Recently, Fumie had sent me an episode of Jounetsu Tairiku (“Continent of Dedication”). This one was on Naoyuki Kawahara, a Japanese doctor who presently works in the Sudan. There are many foreign doctors who forgo their financial futures to treat patients in developing countries, and all are truly heroic, in the deepest sense. However, Dr. Kawahara’s story was inspiring to me.
He had originally been a rugby player, then suddenly deciding to enter medical school in Kyusyuu. After two failed attempts at passing the grueling entrance examination to Kyusyuu Daigaku’s medical school, he got in and obtained his medical degree in surgery. He then spent a year in Sudan working for the Japanese Foreign Ministry as a diplomat, making an incredible sum of money.
At the time, the Sudan was accused of harboring Al Qaeda related groups and Japan has suspended all aid. Despite being restricted from seeing patients due to sanctions, Kawahara would covertly practice medicine in his free time after seeing the deplorable level of medical care in that country. It is truly sad that the health and welfare of poor individuals would be used as a leveraging tool to get governments to crack down on terrorists who threaten the health and welfare of citizens of wealthy countries (Aid to Sudan from Japan has recently been reinstated).
After some time, Kawahara decided that seeing patients was much more rewarding than being a diplomat and left the Foreign Ministry to practice medicine full time in the Sudan, despite having a wife and three children in Japan.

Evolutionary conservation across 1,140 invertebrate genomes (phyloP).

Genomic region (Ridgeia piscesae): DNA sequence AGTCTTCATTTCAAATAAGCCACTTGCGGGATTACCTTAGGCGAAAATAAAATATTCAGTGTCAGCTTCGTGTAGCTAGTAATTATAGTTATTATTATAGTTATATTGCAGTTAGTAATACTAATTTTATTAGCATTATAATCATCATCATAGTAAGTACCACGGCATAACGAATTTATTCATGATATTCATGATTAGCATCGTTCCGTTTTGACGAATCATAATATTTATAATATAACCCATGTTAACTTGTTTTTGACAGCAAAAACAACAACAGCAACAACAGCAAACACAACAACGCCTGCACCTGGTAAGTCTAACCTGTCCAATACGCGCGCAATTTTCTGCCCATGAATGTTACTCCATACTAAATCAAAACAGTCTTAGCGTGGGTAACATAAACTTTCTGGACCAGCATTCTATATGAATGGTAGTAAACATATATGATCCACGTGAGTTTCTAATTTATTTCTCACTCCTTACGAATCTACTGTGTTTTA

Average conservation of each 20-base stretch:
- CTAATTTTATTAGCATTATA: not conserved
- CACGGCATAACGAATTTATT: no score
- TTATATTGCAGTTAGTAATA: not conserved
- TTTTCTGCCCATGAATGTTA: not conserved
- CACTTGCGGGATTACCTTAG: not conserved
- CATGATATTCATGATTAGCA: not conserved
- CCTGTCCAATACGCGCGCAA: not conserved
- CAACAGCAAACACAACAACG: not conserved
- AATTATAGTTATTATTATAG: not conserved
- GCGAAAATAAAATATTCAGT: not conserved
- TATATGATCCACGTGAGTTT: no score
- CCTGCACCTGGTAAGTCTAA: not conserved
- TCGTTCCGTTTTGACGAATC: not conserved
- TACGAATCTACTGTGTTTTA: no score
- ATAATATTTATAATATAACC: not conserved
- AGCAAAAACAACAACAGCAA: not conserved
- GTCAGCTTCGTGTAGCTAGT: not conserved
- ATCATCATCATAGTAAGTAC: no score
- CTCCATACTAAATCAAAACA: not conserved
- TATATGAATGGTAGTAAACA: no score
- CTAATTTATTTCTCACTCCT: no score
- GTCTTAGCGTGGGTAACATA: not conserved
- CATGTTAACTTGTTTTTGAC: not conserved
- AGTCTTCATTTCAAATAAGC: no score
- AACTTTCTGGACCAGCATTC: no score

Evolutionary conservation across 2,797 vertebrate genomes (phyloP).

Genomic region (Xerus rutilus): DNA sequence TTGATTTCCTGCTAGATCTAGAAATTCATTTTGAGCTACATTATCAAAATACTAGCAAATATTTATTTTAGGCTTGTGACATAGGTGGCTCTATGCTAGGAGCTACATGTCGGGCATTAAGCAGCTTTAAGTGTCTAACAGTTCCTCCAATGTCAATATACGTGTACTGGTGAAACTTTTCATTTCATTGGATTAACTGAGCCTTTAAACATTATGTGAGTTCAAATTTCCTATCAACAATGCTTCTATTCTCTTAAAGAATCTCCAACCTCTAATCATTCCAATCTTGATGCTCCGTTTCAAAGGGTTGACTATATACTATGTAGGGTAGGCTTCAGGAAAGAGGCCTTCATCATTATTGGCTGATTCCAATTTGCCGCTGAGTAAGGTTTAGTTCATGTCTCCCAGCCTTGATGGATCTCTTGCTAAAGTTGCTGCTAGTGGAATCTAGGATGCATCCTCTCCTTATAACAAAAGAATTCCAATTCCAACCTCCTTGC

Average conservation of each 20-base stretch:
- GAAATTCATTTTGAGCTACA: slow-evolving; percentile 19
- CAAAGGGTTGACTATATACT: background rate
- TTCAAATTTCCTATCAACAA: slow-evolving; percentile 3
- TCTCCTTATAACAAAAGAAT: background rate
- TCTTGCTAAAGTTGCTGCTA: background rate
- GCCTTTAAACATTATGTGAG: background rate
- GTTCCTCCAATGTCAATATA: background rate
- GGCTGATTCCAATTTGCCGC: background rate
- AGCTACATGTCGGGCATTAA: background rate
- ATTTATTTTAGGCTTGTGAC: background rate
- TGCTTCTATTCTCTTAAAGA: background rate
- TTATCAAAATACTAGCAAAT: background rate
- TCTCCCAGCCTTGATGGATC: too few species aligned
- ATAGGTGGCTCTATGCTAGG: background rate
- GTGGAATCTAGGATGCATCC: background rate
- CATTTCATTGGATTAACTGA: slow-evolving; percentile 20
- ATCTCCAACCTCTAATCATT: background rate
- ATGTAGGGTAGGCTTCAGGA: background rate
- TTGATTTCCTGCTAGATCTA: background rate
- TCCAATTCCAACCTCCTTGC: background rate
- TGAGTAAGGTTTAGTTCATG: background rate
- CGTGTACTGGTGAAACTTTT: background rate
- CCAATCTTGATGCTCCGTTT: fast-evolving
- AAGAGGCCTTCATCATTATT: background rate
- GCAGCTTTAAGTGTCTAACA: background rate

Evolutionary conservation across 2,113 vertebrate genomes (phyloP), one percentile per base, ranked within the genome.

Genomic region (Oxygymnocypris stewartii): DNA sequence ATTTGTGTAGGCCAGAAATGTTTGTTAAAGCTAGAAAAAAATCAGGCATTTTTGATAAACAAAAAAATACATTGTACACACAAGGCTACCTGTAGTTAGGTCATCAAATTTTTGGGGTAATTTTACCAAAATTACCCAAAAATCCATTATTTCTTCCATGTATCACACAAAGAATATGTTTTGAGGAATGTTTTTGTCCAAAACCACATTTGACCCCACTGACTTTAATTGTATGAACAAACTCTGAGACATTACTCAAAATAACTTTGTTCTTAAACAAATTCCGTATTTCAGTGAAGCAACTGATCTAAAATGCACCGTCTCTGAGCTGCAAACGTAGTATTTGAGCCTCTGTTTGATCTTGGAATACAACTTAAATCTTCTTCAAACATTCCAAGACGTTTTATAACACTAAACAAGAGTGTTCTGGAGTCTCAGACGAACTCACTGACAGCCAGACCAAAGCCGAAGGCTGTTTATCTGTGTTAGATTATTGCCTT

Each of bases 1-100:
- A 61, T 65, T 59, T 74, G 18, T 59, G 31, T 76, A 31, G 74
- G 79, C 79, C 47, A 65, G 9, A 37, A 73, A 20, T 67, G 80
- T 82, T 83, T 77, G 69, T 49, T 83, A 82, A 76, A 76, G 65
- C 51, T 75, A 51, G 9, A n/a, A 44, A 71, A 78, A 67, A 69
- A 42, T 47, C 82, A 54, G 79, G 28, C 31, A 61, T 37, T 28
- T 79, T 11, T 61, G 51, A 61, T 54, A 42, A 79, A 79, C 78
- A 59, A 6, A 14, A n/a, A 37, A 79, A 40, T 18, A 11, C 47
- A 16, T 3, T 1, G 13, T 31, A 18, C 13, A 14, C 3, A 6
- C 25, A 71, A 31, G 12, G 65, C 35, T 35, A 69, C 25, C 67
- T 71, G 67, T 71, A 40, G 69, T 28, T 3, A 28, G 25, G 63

Now he works to set up rural clinics in the Sudan. In a country where doctors are few and the doctors who are there remain in the urban areas, rural regions who experience the most serious disease burden are neglected. Kawahara wishes to encourage the development of rural health clinics and the creation of conditions that will help Sudanese doctors to move and practice where they are needed most. In all of the arguments about health care here in the US, one forgets that medical conditions in Sub-Saharan Africa are deplorable. Clinics operate with no electricity or water. Rural clinics often have no system of record keeping where women often don’t even know when their children were born. In addition, the worst areas are continually upset by regional conflicts and warfare. Despite the incredible challenges, the bravery and dedication of African physicians is sometimes not enough to overcome the challenges to venturing into troubled areas. Dr. Kawahara deserves special mention.
Money is not the answer to Africa’s problem. The knowledge, skills and dedication of trained individuals to helping create conditions which combat the vast and deep structural difficulties are essential.
Here is the video, it’s in Japanese, which isn’t a problem for me but…
As an aside, I am reminded of an interesting lecture given last night by Nobel Laureate Elinor Ostrom. Her work has been primarily to combat deforestation worldwide using local village level administrative resources to develop protective systems. These systems work not by using heavy handed governmental enforcement to discourage forestry poaching, which contributes to global and local climate degradation, but by using indigenous tribal resources to empower local persons to act as managers and protectors of local forest resources.